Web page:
Research Topics

Overview of research topics

(please scroll down for more information on each topic)

Colloidal self-healing biomaterials
Regenerative dentistry
Cell-cell interactions & Osteoinduction
Nanomaterials for tissue regeneration
3D-printing & Clinical translation

Colloidal self-healing biomaterials

Sander Leeuwenburgh

Colloidal materials are composed of sub-micron particles as colloidal building blocks. This bottom-up assembly of colloidal materials offers substantially more control over their functional properties than traditional monolithic bulk materials. These materials are both porous and highly self-healing due to their tunable self-assembly from submicron particles. These interparticle interactions are non-covalent, which renders these materials dynamic and stimulus-responsive.

At the Regenerative Biomaterials group, novel colloidal biomaterials are self-assembled from biocompatible building blocks to enable effective treatment of defects in both healthy and diseased bone. To this end, a toolbox of both organic and inorganic nanoparticles is used to design porous and self-healing biomaterials which allow for intracellular delivery of therapeutic agents such as antibacterial and anticancer drugs. Fundamental cell-material interactions are studied at both molecular, cellular and tissue level using state of the art spectroscopic and imaging techniques to maximize the regenerative capacity of these innovative biomaterials.

Regenerative dentistry

Frank Walboomers

Regenerative medicine typically follows a multidisciplinary approach (e.g. a combination of biology, materials science, imaging), to focus on therapeutic strategies for the regeneration of lost and damaged tissues. At the Regenerative Biomaterials group, we specifically aim at the development of regenerative strategies for the therapy of lost teeth, and their surrounding tissues (dentin, enamel, periodontal ligament, bone, dental pulp). A wide array of approaches is employed, based on either modulating biomaterial (surface) properties with nanopatterns,  as well as the in-depth study toward specific stimulation of precursor (stem) cells from the oral environment, including bone, dentin, enamel, and periodontal ligament cells.

Cell-cell interactions & Osteoinduction

Jeroen van den Beucken

Cell-cell interactions are instrumental in tissue formation. Particularly, the nature of interactions between cell types from different systems, e.g. immune, skeletal, and circulation system, are important toward tissue formation. By studying the cellular behaviour in dedicated co-culture models, mechanistic principles of tissue formation can be revealed.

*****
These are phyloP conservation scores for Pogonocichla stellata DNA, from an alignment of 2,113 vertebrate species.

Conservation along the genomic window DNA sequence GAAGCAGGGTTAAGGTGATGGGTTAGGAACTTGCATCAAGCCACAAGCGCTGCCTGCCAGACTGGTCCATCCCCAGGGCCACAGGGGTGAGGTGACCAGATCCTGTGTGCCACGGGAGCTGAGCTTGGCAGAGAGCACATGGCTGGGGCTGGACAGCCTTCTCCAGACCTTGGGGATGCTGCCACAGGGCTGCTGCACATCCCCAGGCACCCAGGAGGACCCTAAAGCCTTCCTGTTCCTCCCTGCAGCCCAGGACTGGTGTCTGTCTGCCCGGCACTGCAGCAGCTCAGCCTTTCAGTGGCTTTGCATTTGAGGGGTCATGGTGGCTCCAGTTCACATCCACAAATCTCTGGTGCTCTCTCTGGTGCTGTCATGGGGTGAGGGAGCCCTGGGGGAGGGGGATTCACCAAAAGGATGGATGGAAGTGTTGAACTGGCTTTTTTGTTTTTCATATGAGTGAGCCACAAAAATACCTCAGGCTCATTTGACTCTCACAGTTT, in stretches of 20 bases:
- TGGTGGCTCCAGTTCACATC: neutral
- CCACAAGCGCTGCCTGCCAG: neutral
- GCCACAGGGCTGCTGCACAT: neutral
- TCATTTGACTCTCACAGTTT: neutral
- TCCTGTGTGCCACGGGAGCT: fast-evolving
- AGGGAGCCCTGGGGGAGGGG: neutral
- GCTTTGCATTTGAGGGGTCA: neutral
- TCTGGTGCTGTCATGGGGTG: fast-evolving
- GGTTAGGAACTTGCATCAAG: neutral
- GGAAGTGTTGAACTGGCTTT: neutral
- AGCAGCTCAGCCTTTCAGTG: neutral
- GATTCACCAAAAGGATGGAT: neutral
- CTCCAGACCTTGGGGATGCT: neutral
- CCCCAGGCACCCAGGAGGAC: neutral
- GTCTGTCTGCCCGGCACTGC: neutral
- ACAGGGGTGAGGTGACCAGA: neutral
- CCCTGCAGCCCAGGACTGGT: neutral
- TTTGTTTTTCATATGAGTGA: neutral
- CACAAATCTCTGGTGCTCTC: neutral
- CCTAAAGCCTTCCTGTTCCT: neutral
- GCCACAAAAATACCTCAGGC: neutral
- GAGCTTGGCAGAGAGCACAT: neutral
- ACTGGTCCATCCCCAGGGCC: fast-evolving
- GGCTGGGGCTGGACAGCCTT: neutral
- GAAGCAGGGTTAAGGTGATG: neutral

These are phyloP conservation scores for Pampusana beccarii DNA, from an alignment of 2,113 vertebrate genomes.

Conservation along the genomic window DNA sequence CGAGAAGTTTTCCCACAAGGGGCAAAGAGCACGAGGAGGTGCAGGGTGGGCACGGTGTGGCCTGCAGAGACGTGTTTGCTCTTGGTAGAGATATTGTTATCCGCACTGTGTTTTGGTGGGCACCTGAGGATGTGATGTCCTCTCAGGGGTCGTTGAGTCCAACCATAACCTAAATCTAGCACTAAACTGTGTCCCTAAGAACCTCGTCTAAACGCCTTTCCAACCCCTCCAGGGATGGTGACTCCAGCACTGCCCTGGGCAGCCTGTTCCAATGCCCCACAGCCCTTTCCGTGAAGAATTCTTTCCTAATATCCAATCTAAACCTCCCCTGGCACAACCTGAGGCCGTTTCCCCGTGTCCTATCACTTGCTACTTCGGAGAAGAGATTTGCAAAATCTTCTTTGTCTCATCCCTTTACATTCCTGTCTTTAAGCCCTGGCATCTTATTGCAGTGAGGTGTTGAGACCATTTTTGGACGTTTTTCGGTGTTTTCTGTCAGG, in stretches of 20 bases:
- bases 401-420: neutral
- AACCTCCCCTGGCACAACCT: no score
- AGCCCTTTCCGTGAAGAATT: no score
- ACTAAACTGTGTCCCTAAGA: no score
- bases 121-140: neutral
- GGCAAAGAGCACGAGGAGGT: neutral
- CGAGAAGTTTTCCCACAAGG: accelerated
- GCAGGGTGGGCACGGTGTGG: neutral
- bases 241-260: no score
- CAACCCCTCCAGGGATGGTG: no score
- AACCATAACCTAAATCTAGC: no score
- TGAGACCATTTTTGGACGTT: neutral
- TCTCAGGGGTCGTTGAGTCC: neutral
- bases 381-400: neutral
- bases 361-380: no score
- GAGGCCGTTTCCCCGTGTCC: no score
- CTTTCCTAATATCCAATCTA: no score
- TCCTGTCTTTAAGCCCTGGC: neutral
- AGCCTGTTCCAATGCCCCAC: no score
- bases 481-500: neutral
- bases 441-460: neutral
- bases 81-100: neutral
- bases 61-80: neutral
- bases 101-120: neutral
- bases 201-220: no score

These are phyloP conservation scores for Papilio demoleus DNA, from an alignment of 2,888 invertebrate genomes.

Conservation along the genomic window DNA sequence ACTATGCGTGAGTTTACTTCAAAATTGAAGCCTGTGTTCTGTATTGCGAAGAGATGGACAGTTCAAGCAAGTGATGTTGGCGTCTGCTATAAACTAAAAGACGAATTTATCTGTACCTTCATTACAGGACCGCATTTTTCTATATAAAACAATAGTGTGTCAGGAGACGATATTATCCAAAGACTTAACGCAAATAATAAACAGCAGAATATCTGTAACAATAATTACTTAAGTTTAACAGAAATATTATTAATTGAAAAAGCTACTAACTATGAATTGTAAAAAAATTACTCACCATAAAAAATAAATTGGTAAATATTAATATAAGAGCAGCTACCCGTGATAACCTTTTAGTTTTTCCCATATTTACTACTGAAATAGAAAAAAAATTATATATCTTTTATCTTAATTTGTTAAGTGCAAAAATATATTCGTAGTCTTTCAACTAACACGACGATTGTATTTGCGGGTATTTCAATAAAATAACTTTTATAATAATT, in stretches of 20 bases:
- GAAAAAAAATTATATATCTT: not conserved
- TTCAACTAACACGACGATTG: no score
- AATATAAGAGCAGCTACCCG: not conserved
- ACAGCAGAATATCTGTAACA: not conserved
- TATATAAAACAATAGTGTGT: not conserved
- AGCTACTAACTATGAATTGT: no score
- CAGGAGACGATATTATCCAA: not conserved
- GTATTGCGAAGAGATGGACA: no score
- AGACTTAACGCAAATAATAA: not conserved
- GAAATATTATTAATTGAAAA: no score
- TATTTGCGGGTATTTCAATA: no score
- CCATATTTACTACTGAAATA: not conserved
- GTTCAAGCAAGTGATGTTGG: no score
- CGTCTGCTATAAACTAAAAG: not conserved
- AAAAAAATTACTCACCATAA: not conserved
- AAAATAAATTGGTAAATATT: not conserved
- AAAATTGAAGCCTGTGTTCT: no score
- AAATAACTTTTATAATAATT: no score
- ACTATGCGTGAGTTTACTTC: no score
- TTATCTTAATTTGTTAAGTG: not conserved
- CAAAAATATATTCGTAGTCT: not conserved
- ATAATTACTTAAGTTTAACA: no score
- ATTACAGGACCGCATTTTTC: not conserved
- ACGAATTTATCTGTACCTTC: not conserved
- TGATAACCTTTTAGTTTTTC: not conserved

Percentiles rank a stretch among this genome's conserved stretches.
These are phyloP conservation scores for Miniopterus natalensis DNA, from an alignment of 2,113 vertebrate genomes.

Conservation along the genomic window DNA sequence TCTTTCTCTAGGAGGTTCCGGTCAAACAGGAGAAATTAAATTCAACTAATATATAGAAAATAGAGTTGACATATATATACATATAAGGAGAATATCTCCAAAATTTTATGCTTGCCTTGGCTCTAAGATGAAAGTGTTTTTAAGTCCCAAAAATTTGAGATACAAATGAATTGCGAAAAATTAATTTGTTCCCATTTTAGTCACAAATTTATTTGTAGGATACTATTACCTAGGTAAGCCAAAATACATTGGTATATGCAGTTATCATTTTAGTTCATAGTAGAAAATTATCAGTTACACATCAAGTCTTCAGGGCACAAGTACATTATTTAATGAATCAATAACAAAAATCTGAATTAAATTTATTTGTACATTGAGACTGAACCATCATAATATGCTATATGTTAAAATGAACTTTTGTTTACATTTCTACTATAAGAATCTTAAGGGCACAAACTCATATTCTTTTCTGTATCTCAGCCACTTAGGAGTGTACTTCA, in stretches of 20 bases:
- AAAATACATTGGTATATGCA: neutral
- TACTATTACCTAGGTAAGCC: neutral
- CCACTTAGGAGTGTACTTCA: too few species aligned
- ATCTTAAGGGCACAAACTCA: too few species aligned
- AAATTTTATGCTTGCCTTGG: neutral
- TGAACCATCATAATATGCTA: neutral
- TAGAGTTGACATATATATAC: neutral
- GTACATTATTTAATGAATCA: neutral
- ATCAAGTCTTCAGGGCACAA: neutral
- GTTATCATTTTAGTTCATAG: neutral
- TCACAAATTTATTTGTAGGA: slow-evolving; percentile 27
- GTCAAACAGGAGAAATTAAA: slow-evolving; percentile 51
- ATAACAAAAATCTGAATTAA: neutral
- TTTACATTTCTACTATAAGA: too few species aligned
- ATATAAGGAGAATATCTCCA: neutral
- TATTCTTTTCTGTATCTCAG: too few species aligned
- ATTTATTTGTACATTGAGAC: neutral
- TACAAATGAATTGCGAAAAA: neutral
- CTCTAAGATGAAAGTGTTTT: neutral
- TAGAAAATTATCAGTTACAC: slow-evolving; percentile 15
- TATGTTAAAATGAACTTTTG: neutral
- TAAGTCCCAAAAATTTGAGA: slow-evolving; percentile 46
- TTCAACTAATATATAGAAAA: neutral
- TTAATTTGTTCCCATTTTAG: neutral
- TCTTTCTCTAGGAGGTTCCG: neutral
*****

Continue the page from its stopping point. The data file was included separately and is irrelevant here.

At the Regenerative Biomaterials group, cell-cell and cell-material interactions are studied in an attempt to understand how this leads to tissue formation. In addition to in vitro cell culture models, in vivo implantation studies are used to monitor participation of different cell types in tissue formation in a biological environment. With state-of-the-art cell culture, histological and immunohistochemical techniques, we have shown the catabolic role of osteoclasts as stimulators of osteogenic differentiation of adult stem cells as well as their role as initiators of osteoinductive processes that lead to de novo bone formation.

Nanomaterials for dental tissue regeneration

Fang Yang

Periodontal diseases, including periodontitis and peri-implantitis, are oral infections associated with inflammation-mediated loss of the periodontal ligament and supporting alveolar bone, which finally results in tooth/implant loss. The current treatment strategies are not efficient and do not lead to the regeneration of the lost periodontal tissues.

At the Regenerative Biomaterials group, we aim at the development of regenerative therapy for periodontal and peri-implant diseases using nanomaterial-based regenerative approaches. Thanks to the biomimetic features and unique physiochemical properties, nanomaterials, including nanofibers and nanoparticles, are of vital importance in promoting cell growth and stimulating tissue regeneration. Additionally, nanomaterials can also be used as a delivery system to carry bioactive agents. Apart from our interests in designing smart nanostructured biomaterials as scaffolds or drug carriers to maximize the self-healing capacity of bone and periodontal tissues, we are also interested in exploring the underlying mechanisms of cell-biomaterial interactions in the oral context.

3D-printing & Clinical translation

Bart van Oirschot

3D printing can be employed to create personalized (single patient-oriented) medical devices. By using a high-resolution imaging tool, such as CBCT (cone beam CT) or intra- oral scanning, we can create a 3D image of the patient and fabricate and test 3D printed structures to replace teeth, or bony structures. These medical devices can be subsequently sterilized (e.g. autoclaved) or loaded (functionalized) in a sterile environment prior to implantation, exploiting an easy and gentle surgical procedure.

At the Regenerative Biomaterials group we focus on a 'clinical translational approach', where clinical problems are translated towards basic research questions and vice versa. We use in vitro and in vivo models and perform clinical trials for the clinical translation of newly developed medical devices and regenerative biomaterials.